Cloud-Knackered Disease: The effects of the data breach epidemic

Exhaustion by data breach.

cloud data disaster breach

Cloud-Knackered N. A state of exhaustion after too many cloud sites expose one's personal and private data. See: Experian/T-Mobile, Anthem, GPM, etc.

Becoming Cloud-Knackered is the process of having a key cloud provider knocked-over for your vitals, then a spree to see what kind of mayhem can be foisted. The chances are now better than even that your own data has been exposed in this way. 

It's not going to stop. A culture of blithe ignorance, poor regulatory enforcement, and the zeal to succumb to the slavery of Wall Street Earnings Reports means that, despite sincere dedication on the parts of IT staff, we're losing the battles.

It's going to get worse, far worse.

The dependencies on cloud data has become systemic. Few organizations can now avoid cloud use, and on a personal level, social media and just day-to-day interaction with government, bill-paying, banking, and other pressured conveniences now hold all of our vital details. Some industries have responded, such as healthcare, with compliance via HIPAA, which has slowed down inter-provider data exchange with walls that only a bureaucrat could love. 

Here are some of my candidates for the next round of mayhem. Please note that each of these organizations are likely well-protected, yet I fear for them, and fear for us, as they're likely the target of plentiful attack attempts:

  • Consider Klout, the system that checks in using your authenticated credentials, to Facebook, Twitter, LinkedIn, and so forth, noodling your social media creds to derive a score connoting your ostensible social media clout. What happens when someone dips a draw into the braintrust database of Klout, then has your credentials to spray mayhem through the web-o-sphere? Would that be a fine, lovely day for you?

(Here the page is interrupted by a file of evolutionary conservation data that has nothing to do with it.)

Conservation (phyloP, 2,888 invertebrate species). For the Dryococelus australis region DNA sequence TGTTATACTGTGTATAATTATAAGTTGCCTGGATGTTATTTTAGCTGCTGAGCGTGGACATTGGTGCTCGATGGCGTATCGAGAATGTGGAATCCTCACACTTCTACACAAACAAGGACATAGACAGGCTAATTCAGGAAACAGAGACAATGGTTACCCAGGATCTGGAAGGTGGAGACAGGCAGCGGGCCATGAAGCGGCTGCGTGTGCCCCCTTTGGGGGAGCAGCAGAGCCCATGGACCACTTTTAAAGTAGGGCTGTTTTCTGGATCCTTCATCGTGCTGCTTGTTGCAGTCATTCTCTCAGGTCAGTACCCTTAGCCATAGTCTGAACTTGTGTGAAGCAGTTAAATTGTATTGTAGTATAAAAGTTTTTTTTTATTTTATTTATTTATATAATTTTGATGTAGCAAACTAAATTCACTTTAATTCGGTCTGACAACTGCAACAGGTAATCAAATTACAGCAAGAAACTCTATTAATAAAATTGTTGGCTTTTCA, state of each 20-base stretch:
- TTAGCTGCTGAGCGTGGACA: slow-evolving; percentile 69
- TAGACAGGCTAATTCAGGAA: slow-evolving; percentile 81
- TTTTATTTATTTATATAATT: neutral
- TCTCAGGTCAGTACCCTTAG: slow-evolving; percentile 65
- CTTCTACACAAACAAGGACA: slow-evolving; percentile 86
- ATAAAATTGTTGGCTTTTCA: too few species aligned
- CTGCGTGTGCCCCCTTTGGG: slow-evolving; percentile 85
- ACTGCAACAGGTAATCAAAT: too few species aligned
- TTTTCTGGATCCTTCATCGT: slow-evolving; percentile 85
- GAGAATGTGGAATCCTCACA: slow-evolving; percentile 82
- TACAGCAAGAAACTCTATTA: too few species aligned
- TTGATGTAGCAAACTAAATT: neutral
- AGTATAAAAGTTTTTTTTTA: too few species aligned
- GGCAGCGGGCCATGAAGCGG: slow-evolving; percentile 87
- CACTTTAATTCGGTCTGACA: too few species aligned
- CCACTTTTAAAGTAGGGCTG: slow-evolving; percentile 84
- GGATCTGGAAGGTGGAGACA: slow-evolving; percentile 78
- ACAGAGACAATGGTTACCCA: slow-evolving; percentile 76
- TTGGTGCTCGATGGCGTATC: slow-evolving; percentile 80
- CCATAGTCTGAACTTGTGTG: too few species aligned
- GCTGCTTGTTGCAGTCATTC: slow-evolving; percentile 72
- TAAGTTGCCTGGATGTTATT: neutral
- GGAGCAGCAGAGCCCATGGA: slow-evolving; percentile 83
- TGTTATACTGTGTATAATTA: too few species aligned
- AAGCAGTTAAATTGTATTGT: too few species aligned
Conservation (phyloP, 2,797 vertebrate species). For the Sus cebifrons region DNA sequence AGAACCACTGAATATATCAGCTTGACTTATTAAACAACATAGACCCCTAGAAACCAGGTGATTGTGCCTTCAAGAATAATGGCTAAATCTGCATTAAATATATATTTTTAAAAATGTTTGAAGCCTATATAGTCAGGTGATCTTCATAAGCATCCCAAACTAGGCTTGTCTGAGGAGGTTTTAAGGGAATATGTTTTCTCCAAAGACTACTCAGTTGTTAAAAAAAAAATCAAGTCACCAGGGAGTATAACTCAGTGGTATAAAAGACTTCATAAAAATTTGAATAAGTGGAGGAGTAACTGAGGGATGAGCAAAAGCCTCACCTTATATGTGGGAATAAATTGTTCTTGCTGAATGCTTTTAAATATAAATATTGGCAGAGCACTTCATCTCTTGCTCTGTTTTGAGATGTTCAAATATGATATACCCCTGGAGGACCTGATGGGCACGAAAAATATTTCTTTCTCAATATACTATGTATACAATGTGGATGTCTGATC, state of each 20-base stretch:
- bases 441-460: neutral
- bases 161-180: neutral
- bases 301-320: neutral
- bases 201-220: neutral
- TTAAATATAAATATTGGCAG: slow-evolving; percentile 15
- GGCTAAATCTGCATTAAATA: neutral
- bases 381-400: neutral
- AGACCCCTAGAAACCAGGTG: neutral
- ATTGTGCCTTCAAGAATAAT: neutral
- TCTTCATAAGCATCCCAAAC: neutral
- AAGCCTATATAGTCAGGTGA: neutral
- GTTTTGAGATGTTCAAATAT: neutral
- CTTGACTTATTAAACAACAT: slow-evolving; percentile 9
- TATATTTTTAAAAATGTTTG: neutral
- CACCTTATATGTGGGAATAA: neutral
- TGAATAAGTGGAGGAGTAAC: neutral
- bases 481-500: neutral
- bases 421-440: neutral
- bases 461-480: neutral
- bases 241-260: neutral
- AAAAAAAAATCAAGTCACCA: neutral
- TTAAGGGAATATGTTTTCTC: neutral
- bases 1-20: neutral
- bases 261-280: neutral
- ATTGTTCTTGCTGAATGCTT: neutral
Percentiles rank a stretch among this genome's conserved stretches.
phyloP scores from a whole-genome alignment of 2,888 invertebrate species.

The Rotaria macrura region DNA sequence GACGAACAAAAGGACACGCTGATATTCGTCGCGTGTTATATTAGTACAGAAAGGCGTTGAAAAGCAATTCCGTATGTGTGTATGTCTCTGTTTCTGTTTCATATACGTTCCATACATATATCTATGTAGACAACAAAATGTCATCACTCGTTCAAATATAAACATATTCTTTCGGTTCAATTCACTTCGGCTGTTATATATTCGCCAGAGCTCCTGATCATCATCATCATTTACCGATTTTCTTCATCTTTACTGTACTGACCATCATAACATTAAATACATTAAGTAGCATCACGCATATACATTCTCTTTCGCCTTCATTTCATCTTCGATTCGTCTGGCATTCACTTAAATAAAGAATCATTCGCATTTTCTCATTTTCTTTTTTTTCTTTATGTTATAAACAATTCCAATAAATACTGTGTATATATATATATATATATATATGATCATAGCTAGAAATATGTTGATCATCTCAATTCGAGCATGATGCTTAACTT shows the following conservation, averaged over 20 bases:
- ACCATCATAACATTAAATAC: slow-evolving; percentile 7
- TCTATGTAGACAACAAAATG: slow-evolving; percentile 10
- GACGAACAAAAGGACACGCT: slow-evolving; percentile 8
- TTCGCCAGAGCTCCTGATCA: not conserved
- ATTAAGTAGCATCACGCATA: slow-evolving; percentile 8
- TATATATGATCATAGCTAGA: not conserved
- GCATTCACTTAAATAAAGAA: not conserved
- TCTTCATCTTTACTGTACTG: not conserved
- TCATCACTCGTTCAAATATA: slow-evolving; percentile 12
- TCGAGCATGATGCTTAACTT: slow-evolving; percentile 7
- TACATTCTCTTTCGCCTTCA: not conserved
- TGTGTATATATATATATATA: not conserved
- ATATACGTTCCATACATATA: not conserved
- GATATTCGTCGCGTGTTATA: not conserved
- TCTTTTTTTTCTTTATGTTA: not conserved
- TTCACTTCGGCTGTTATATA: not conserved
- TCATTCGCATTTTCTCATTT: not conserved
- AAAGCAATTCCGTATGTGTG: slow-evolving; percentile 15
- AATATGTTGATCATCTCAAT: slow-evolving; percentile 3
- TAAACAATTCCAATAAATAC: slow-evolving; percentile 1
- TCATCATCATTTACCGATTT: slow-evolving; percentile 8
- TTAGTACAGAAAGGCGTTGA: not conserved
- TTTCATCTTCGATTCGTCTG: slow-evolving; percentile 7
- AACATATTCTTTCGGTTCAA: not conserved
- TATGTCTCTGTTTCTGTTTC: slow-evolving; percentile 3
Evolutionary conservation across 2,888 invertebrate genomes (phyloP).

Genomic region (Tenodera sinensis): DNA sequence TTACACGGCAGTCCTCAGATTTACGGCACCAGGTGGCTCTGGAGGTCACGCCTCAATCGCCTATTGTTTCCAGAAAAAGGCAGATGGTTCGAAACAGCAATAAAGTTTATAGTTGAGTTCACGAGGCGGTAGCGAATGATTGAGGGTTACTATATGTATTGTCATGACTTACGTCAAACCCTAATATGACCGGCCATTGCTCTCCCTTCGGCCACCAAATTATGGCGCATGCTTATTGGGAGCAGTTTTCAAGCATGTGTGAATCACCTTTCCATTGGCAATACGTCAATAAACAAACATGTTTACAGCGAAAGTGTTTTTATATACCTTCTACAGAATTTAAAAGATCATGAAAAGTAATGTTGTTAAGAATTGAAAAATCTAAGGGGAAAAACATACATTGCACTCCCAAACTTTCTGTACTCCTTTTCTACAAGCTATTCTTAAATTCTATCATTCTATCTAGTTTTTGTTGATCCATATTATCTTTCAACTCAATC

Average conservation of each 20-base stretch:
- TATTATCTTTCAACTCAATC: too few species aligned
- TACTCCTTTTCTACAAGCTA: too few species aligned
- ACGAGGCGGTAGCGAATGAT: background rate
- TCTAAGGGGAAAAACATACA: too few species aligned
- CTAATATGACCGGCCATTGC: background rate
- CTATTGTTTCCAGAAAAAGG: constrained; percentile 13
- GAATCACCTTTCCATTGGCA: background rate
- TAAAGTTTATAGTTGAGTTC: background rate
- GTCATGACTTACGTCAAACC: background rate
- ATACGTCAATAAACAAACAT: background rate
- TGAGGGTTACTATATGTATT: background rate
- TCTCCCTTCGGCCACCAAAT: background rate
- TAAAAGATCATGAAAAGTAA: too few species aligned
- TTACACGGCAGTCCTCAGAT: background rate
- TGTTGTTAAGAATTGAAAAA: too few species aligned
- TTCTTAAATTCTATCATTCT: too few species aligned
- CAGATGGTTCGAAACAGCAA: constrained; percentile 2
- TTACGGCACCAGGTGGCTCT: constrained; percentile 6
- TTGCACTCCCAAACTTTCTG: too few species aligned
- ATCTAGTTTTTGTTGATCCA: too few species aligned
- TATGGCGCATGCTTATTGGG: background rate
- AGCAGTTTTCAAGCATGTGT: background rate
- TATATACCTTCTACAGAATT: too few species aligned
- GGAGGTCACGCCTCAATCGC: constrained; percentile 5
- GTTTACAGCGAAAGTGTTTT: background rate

• Perhaps the next successful target is LastPass, which was recently bought by another online information broker providing remote access/VDI to thousands and thousands of screens—especially servers—LogMeIn (a product I once used). They have, if you're using LastPass correctly, the keys to the digital stuff you use every day, from A-Z. Tasty snack to put on the DarkWeb, no?
  • (Your Governmental Tax Authority here, ex: IRS) Tax authorities have a wealth of information, just like your large accounting firm, should you have one. Each of these is rife with information about work product, data, net work claimed (as opposed to a Forbes Magazine Guess). Want to know what that political candidate's actual network was, or the Schedule C/D from your next door neighbor? Lots of fun, here.

Let's take this a bit further. From which cloud sites would it not cause you and/or your organization, family, friends, colleagues, co-workers pain if they were broken into this afternoon? This is my point.

Security compliance today is a matter of someone's else's legal department. Yes, we have industry regulatory and compliance standards, but they rarely have any teeth. Did Sony or Anthem or Target (and now hundreds of others) go out of business because your data was breached? No.

Therein lies the bigger problem: the value of personal and organizational cloud assets aren't worth squat. The hangover from being cloud-knackered will continue until we stop it.

How? Standards. Enforcement. Having credit card companies (and Paypal, ApplePay, et al) stop accepting cards for organizations that are breached for 60 days. Yeah, it will hurt them, and let them feel the pain of misery now felt by other humans, and also other organizations.

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